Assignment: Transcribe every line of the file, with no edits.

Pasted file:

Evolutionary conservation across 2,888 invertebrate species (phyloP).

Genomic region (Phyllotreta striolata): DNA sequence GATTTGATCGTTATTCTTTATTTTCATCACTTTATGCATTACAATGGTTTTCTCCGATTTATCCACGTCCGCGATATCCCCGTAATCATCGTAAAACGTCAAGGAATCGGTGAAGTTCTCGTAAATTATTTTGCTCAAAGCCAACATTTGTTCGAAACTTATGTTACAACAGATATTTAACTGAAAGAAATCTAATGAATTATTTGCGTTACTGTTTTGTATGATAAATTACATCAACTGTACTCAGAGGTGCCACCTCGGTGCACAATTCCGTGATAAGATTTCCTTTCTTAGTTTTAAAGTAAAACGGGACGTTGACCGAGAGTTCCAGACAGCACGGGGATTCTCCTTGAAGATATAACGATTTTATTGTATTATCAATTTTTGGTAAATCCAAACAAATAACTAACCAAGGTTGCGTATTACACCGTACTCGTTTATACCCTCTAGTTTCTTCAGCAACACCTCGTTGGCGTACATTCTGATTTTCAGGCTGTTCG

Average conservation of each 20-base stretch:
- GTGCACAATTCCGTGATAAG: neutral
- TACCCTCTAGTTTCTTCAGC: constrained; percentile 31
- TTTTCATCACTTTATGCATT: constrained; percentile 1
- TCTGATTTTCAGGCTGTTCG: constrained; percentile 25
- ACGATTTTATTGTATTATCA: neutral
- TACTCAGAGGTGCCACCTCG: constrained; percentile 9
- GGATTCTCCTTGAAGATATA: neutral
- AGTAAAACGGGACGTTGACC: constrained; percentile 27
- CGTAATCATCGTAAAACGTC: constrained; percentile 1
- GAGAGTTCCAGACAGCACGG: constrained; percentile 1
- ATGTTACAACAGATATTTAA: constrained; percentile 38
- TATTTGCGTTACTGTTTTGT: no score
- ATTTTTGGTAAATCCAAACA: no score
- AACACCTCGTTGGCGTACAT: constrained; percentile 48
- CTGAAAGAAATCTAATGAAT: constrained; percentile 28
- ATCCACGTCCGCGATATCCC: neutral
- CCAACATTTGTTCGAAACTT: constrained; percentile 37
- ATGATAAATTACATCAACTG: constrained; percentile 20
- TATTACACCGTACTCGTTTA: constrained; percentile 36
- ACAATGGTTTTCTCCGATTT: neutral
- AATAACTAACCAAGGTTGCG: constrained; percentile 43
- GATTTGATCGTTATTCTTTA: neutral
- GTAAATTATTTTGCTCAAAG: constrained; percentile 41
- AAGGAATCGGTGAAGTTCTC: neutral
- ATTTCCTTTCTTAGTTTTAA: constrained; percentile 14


Evolutionary conservation across 2,888 invertebrate species (phyloP).

Genomic region (Phyllotreta striolata): DNA sequence GATTTGATCGTTATTCTTTATTTTCATCACTTTATGCATTACAATGGTTTTCTCCGATTTATCCACGTCCGCGATATCCCCGTAATCATCGTAAAACGTCAAGGAATCGGTGAAGTTCTCGTAAATTATTTTGCTCAAAGCCAACATTTGTTCGAAACTTATGTTACAACAGATATTTAACTGAAAGAAATCTAATGAATTATTTGCGTTACTGTTTTGTATGATAAATTACATCAACTGTACTCAGAGGTGCCACCTCGGTGCACAATTCCGTGATAAGATTTCCTTTCTTAGTTTTAAAGTAAAACGGGACGTTGACCGAGAGTTCCAGACAGCACGGGGATTCTCCTTGAAGATATAACGATTTTATTGTATTATCAATTTTTGGTAAATCCAAACAAATAACTAACCAAGGTTGCGTATTACACCGTACTCGTTTATACCCTCTAGTTTCTTCAGCAACACCTCGTTGGCGTACATTCTGATTTTCAGGCTGTTCG

Average conservation of each 20-base stretch:
- GTGCACAATTCCGTGATAAG: neutral
- TACCCTCTAGTTTCTTCAGC: constrained; percentile 31
- TTTTCATCACTTTATGCATT: constrained; percentile 1
- TCTGATTTTCAGGCTGTTCG: constrained; percentile 25
- ACGATTTTATTGTATTATCA: neutral
- TACTCAGAGGTGCCACCTCG: constrained; percentile 9
- GGATTCTCCTTGAAGATATA: neutral
- AGTAAAACGGGACGTTGACC: constrained; percentile 27
- CGTAATCATCGTAAAACGTC: constrained; percentile 1
- GAGAGTTCCAGACAGCACGG: constrained; percentile 1
- ATGTTACAACAGATATTTAA: constrained; percentile 38
- TATTTGCGTTACTGTTTTGT: no score
- ATTTTTGGTAAATCCAAACA: no score
- AACACCTCGTTGGCGTACAT: constrained; percentile 48
- CTGAAAGAAATCTAATGAAT: constrained; percentile 28
- ATCCACGTCCGCGATATCCC: neutral
- CCAACATTTGTTCGAAACTT: constrained; percentile 37
- ATGATAAATTACATCAACTG: constrained; percentile 20
- TATTACACCGTACTCGTTTA: constrained; percentile 36
- ACAATGGTTTTCTCCGATTT: neutral
- AATAACTAACCAAGGTTGCG: constrained; percentile 43
- GATTTGATCGTTATTCTTTA: neutral
- GTAAATTATTTTGCTCAAAG: constrained; percentile 41
- AAGGAATCGGTGAAGTTCTC: neutral
- ATTTCCTTTCTTAGTTTTAA: constrained; percentile 14